Intel/Mobileye and Ford pair on driver assist tech despite car sales slump

While car sales are in crisis mode from the pandemic, Intel’s Mobileye unit is boosting its driver assistance technology prowess and, indirectly, its higher-level autonomous vehicle work.

On Monday, Mobileye announced its EyeQ chips and software will support Ford’s Co-Pilot360 technology to help precisely identify what the windshield camera in a vehicle can see. 

The announcement comes just ahead of Intel’s next earnings announcement on Thursday, and is clearly intended to show Intel’s commitment to future vehicle technology involving artificial intelligence and related advancements.  Intel’s earnings come a day after Tesla earnings will be announced on Wednesday; Ford has been actively attempting to compete with Tesla on electric and other next-generation vehicle technology.

The announcement also builds on an existing relationship between Ford and Intel/Mobileye at a time when new car sales among all brands are down more than 30% as COVID-19 has limited mobility and wrecked economies while savaging car sales as consumers limit their spending.  Ford’s second quarter vehicle sales were down 33.3%. 

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“The deal…appears to be a commitment by Ford to spread this technology across its entire lineup and seems to open the door to an updateable safety system,” said Michael Ramsey, an analyst at Gartner via email.  “Mobileye continues to dominate in computer-vision-based safety systems in automotive. Even if higher levels of vehicle autonomy aren’t near at hand, there is a lot of opportunity in the remainder of the fleet.”

Mobileye counts 13 of the top 15 vehicle makers as its customers for advanced driver-assistance systems (ADAS) chips and software and ADAS revenues help fund more advanced autonomic vehicle (AV) development, a spokesman said.

Mobileye’s tech will be used in new Ford production vehicles to identify pedestrians and other vehicles as well as traffic signs and lane markings.  The tech enables features such as lane keeping, auto high-beam headlamps, pre-collision assist with automatic emergency braking and intelligent adaptive cruise control as well as active drive assist hands-free driving for the all-new Mustang Mach-E and F-150.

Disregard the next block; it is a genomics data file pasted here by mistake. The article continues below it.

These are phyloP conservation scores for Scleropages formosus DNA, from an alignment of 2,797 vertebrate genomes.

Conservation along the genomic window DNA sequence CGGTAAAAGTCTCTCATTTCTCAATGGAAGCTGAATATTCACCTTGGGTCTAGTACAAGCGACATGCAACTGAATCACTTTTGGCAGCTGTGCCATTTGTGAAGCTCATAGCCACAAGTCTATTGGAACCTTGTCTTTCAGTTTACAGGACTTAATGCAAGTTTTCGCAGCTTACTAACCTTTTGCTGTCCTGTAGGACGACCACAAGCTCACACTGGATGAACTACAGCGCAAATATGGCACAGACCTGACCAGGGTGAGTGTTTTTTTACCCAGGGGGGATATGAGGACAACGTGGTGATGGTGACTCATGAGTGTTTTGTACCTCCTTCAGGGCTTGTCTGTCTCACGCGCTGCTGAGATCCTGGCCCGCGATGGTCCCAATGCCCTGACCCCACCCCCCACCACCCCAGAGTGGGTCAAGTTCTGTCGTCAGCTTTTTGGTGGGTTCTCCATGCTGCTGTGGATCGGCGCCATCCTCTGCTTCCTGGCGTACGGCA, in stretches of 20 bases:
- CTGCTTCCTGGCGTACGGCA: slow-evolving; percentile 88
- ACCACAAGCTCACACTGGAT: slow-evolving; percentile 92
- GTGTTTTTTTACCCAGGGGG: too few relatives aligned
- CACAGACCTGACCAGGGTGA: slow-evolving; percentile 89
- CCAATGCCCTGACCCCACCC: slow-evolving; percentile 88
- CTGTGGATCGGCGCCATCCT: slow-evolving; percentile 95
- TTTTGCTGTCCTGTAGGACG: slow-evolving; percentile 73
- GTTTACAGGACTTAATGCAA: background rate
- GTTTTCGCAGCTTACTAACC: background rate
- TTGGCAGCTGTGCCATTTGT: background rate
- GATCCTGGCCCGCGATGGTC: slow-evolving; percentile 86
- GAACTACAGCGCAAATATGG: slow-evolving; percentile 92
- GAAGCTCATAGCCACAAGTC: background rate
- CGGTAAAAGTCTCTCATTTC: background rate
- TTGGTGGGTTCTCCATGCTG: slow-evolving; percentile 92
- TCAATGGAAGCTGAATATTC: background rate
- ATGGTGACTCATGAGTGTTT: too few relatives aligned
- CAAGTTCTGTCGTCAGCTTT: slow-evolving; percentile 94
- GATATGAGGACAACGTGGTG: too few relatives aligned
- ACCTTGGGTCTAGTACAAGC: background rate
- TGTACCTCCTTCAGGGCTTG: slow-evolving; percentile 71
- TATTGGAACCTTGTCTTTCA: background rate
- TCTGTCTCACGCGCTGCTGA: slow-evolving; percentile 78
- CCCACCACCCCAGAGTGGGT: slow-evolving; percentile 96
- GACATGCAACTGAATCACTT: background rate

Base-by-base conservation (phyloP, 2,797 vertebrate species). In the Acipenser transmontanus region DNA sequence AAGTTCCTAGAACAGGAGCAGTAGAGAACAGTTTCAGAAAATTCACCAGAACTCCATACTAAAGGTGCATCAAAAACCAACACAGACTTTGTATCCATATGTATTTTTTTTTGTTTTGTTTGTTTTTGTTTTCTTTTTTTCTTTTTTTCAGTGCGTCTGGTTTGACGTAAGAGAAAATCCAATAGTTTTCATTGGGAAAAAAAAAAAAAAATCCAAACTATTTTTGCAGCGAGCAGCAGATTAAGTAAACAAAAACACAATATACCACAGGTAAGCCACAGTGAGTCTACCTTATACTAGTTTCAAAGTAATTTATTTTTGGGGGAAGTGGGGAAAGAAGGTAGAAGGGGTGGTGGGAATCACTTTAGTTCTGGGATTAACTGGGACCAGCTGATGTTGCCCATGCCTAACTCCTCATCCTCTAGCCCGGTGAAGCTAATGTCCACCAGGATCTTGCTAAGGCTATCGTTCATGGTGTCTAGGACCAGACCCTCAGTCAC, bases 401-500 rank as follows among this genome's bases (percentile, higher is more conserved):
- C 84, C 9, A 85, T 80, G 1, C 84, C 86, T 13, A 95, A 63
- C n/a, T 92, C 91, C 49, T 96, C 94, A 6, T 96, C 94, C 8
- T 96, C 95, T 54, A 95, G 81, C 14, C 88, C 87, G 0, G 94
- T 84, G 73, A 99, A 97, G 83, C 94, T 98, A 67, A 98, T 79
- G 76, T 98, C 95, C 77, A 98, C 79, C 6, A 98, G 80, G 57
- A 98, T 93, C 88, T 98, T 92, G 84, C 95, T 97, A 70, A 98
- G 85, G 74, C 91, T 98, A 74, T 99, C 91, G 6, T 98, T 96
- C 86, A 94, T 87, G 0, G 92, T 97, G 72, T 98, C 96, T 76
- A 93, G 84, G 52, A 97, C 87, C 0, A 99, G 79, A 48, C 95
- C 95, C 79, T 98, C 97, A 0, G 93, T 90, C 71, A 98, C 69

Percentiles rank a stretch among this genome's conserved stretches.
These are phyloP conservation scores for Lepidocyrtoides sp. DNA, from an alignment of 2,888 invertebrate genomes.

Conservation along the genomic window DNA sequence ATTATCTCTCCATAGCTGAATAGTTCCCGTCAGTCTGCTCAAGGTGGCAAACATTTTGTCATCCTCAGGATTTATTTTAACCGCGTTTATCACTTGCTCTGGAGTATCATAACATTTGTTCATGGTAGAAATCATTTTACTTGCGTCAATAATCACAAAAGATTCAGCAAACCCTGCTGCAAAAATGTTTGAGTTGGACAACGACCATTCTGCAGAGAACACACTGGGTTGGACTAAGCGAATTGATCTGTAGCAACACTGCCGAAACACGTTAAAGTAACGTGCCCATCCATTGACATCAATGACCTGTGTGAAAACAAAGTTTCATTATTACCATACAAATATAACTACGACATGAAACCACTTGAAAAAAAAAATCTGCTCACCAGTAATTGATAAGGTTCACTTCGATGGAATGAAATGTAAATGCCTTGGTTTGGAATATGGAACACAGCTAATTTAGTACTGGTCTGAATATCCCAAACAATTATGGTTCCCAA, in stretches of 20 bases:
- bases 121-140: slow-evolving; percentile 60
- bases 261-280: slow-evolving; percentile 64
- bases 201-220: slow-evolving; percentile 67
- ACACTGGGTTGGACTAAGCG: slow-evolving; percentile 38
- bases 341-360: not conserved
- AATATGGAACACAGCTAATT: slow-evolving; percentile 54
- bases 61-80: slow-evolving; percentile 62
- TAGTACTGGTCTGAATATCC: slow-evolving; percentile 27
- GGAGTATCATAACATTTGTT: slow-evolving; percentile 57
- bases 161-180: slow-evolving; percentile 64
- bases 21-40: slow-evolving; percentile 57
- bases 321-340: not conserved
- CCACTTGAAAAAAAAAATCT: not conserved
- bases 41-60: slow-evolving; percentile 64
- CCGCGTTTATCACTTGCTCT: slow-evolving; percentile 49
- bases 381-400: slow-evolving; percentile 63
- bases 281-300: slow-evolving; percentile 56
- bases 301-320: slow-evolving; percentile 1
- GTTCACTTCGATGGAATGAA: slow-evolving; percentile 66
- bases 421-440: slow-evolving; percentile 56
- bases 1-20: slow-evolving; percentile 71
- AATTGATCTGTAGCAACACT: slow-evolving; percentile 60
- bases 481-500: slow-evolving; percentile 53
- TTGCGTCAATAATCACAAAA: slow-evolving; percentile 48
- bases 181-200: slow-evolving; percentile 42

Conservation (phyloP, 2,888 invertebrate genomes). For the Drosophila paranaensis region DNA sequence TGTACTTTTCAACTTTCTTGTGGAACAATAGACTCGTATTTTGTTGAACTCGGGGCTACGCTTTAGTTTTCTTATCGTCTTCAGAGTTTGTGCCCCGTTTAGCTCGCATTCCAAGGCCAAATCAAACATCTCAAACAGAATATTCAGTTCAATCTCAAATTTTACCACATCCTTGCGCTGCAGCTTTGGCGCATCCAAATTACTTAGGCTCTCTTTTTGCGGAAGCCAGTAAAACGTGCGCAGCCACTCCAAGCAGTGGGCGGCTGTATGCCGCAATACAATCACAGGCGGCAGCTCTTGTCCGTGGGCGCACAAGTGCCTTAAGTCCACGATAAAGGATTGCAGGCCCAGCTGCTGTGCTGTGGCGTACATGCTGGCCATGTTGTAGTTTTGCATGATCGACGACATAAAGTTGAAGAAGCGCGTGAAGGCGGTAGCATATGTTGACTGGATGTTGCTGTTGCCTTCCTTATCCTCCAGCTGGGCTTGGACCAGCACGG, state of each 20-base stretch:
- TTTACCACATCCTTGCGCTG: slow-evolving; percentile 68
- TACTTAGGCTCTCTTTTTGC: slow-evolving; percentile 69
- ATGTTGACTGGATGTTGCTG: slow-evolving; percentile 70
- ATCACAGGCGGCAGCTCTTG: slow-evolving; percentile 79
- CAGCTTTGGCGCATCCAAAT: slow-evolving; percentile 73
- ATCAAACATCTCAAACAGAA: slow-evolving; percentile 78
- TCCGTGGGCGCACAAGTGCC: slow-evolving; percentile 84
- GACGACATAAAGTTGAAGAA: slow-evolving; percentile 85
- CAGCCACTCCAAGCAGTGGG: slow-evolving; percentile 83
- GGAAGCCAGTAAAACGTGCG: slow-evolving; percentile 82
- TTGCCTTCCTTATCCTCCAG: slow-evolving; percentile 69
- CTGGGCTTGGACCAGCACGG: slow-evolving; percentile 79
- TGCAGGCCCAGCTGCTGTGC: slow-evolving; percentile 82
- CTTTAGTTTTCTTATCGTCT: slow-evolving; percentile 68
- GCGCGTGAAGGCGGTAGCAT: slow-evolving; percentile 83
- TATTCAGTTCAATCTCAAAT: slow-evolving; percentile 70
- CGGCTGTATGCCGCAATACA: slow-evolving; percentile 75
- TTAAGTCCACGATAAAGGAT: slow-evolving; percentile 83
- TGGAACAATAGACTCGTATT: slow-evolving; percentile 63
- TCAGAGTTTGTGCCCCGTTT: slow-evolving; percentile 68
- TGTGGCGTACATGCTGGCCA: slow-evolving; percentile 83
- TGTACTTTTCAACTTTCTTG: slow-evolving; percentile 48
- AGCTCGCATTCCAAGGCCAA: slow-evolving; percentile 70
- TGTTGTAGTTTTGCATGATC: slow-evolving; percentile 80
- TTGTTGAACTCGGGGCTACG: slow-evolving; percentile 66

The Mobileye EyeQ devices and software will support Level 1 and Level 2 driver assistance systems in Ford vehicles globally.  Level 1 as defined by the Society of Automotive Engineers provides automation for a single part of driving, such as steering, while Level 2 can be defined to support both steering and acceleration/braking.  In both cases, the driver retains supervision of the vehicle.

In addition to bringing EyeQ to its vehicles, Ford will include the Mobileye logo in its SYNC driver-assist displays.   EyeQ supports complex vision processing from multiple processors with low power.

Mobileye called the collaboration a “high volume agreement” but none of the terms were specified. 

Nearly all major car manufacturers and the largest semiconductor makers are pumping billions of dollars into driver assist and autonomous vehicle tech, although several chipmakers said in April that with the emergence of COVID-19, there might be some lag in how fast new car-related tech rolls out in finished vehicles.

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Ramsey said AV tech development is a long game and companies like Intel stand to benefit from continued investment with research.  “Intel is doing pretty well,” he said. “When things get tough economically, if you can keep investing in R&D, you open up a bigger lead on the competition which may have to sacrifice spending simply to stay afloat.”

Back in November when Ford announced the Mustang Mach-E as its first all-electric SUV, the anticipated price was $44,000 compared to Tesla’s Model Y, with a starting price of $39,000.  The new Mustang is due out later this year.

Mobileye’s announcement with Ford sought to assure investors it has aggressively pushed forwards on its AV ambitions .  In May, Mobileye announced a $900 million acquisition of Moovit, a mobility-as-a-service provider that helps Mobileye with its robotaxi research and development.

In early July, Mobileye partnered with Willer on an autonomous robotaxi service for Southeast Asia. Willer already offers robotaxi services in France, Israel and Korea.

Last week, Mobileye announced it has an automated vehicle testing permit in Germany, in both urban and rural areas as well as on Autobahn at driving speeds of 130 kilometers per hour. The first tests will be conducted in traffic in Munich.

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